NASA's Curiosity rover is an expert who takes self-assessments on Mars, and this latest photo was caught on January 15 at Rock Hall drilling. It is actually 57 separate images that are sewn to show another working day on the red planet. After six years of work and driving, the rover is looking rather dusty and dirty, but it still removes and carries out science (too tweeting and 'graming!' from 100 million miles away.
New Year's Day NASA's New Horizons visited the most distant object ever made by the spacecraft – the tiny, ice rock called MU69 2014. From a distance, it looked like a ridiculously elongated light point, but thanks to the flight, we now know that MU69 is actually a deep snowman. This newly created high-resolution image shows MU69 as two distinct spheres called contact binary. Although this original object might look like bowling pants, MU69 is really complete information on the first days of our solar system.
In space photographs, we often see the death of the stars, but rarely do we see the destruction of the galaxy. This region is called the Comoma galaxy cluster, and the right-hand spiral D100 is not appropriate for the cluster severity. Its material is pulled slowly and shot into space. After removing the largest galaxy material from the D100, it will lose its ability to create new stars and remain a relic containing only the ancient red stars.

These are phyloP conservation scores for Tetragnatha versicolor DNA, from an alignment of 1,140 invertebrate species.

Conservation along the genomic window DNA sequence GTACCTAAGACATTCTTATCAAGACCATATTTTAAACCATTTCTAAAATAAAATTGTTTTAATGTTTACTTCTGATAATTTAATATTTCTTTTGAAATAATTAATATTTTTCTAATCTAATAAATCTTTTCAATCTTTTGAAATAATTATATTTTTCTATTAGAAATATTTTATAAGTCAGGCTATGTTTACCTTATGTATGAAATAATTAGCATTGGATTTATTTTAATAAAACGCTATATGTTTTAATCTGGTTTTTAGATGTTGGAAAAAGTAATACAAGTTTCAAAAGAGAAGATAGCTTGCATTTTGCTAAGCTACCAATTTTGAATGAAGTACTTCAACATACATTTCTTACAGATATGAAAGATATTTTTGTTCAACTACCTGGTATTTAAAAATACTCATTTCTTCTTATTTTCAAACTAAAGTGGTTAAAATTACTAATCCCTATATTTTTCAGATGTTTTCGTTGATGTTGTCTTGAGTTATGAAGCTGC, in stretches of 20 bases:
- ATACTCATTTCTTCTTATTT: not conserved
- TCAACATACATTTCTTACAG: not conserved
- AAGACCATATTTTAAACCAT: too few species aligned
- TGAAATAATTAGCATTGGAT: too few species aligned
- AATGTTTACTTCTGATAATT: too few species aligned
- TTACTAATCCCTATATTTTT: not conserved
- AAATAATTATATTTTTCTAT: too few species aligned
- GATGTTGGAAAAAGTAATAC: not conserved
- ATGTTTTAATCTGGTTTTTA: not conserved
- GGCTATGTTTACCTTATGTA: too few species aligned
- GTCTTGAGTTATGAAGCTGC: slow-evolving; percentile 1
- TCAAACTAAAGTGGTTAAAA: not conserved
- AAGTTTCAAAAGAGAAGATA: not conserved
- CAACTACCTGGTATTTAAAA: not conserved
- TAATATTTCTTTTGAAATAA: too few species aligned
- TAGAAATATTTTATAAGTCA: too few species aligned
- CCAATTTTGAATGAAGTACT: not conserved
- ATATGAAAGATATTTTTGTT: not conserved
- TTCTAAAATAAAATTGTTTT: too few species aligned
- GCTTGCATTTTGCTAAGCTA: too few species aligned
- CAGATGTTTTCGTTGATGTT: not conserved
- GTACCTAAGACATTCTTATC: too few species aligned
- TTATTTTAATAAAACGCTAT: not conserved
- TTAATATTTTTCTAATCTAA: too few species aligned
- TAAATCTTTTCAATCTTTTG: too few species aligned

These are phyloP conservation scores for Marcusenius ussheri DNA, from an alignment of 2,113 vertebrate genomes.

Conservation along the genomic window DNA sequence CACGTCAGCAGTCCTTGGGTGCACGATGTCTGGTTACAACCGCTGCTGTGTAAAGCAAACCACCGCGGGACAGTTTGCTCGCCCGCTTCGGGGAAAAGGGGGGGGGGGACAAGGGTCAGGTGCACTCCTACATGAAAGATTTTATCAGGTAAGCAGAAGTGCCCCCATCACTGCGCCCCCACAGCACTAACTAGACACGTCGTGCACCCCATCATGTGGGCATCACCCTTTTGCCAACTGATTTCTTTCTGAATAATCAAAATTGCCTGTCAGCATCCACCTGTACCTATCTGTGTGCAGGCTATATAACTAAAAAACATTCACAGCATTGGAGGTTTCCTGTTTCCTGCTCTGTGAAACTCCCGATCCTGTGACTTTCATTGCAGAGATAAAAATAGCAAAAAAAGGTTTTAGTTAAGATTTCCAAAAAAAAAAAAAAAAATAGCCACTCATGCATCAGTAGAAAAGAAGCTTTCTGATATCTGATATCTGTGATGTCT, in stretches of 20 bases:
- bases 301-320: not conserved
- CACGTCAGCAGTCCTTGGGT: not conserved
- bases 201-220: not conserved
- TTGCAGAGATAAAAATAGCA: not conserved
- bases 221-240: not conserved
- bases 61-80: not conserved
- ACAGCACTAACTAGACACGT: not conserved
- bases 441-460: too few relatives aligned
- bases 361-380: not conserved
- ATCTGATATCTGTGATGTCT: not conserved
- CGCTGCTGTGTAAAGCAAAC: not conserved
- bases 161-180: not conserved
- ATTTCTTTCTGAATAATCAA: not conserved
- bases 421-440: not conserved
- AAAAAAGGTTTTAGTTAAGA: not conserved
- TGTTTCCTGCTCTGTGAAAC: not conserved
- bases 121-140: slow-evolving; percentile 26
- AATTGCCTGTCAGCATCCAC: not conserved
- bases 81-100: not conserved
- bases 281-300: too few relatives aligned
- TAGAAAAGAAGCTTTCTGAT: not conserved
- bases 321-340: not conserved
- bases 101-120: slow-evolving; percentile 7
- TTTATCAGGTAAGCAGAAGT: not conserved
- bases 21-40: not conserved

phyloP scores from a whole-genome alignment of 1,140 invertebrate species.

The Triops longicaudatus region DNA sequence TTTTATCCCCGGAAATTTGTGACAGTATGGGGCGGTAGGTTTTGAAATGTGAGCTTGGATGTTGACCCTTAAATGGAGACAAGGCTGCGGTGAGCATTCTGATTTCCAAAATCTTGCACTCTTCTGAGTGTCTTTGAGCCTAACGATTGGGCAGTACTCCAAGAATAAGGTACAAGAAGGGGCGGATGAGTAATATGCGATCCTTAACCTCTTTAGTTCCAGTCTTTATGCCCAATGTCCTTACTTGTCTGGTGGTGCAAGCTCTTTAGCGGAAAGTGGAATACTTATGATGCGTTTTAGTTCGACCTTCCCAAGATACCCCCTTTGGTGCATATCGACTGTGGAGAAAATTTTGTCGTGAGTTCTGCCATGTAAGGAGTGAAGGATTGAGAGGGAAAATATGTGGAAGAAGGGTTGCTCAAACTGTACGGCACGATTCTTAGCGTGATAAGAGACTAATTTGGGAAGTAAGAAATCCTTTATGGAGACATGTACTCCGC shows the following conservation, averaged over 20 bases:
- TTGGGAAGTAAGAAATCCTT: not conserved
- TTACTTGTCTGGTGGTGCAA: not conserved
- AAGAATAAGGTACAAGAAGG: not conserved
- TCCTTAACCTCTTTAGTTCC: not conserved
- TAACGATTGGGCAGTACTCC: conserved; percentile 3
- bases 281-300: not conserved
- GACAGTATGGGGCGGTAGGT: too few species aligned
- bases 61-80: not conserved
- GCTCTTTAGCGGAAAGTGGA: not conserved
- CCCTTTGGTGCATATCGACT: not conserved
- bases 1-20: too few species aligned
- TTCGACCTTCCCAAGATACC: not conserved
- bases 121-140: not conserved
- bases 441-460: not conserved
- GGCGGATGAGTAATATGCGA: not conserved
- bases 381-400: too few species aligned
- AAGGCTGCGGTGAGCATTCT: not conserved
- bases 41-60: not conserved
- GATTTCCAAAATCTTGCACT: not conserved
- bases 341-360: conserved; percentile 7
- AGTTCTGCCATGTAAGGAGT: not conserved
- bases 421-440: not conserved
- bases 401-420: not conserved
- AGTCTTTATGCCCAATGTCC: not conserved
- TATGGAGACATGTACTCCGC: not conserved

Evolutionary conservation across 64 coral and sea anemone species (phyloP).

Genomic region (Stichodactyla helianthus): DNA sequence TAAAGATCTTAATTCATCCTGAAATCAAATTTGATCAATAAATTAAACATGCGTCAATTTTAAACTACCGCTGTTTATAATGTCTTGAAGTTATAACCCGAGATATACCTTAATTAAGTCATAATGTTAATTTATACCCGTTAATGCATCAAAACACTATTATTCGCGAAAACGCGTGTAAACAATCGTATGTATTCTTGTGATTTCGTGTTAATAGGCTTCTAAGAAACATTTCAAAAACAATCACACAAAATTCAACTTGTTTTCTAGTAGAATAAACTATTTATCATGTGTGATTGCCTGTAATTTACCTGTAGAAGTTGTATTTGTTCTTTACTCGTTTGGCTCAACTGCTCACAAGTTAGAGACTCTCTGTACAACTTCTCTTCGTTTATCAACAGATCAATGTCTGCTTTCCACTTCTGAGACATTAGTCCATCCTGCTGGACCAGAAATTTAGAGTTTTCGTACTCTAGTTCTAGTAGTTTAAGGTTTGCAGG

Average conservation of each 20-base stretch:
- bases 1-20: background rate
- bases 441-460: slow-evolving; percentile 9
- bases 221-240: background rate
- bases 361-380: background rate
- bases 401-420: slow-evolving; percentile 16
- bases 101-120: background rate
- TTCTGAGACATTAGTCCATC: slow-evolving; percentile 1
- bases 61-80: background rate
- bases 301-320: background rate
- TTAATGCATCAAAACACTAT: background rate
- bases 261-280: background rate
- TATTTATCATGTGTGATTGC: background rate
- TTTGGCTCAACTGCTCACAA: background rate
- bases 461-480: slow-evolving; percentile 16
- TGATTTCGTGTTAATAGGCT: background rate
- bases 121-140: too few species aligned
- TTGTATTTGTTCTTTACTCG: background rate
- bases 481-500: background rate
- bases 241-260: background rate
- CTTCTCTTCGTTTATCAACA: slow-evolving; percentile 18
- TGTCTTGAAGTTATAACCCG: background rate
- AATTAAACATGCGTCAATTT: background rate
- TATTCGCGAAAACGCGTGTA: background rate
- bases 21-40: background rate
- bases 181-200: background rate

Scientists have long wondered why in the first days of the universe there were so huge black holes so common. A new study funded by NASA and the National Science Foundation used the distribution of dark substances in the new galaxies to better understand what might be feeding these dense objects so early. Sometimes when the stars die, they turn into a supernova and explode all over the place. Alternatively, if they are very dense, they can quickly use fuel and turn into a black hole. This image, made from the simulation of supercomputers by the Georgian Institute of Technology, shows the halo of dark matter around three supermassive stars, which can eventually turn into a supermassive black hole.
Our galaxy's astronomical tapestry shines too early in the very large telescope of the European Southern Observatory, located in the Atacama desert in Chile. (Its 300 clear nights a year cannot be beaten to see space.) Here is a unit telescope 4 (Yepun) that receives two lasers that will serve as a guideline during the observation. Astronomers use these false stars to calibrate their telescopes and compare another star's brightness.
There is an unknown force in space that is likely to be the key to the rapid acceleration and expansion of the universe. Astronomers call it dark energy. This illustration shows how scientists think dark energy in galaxies may have changed over time. Thanks to NASA's Chandra X-ray Observatory and the spacecraft of the European Space Agency XMM-Newton, we are approaching to understand how this power may have changed between a billion years of astral bodies.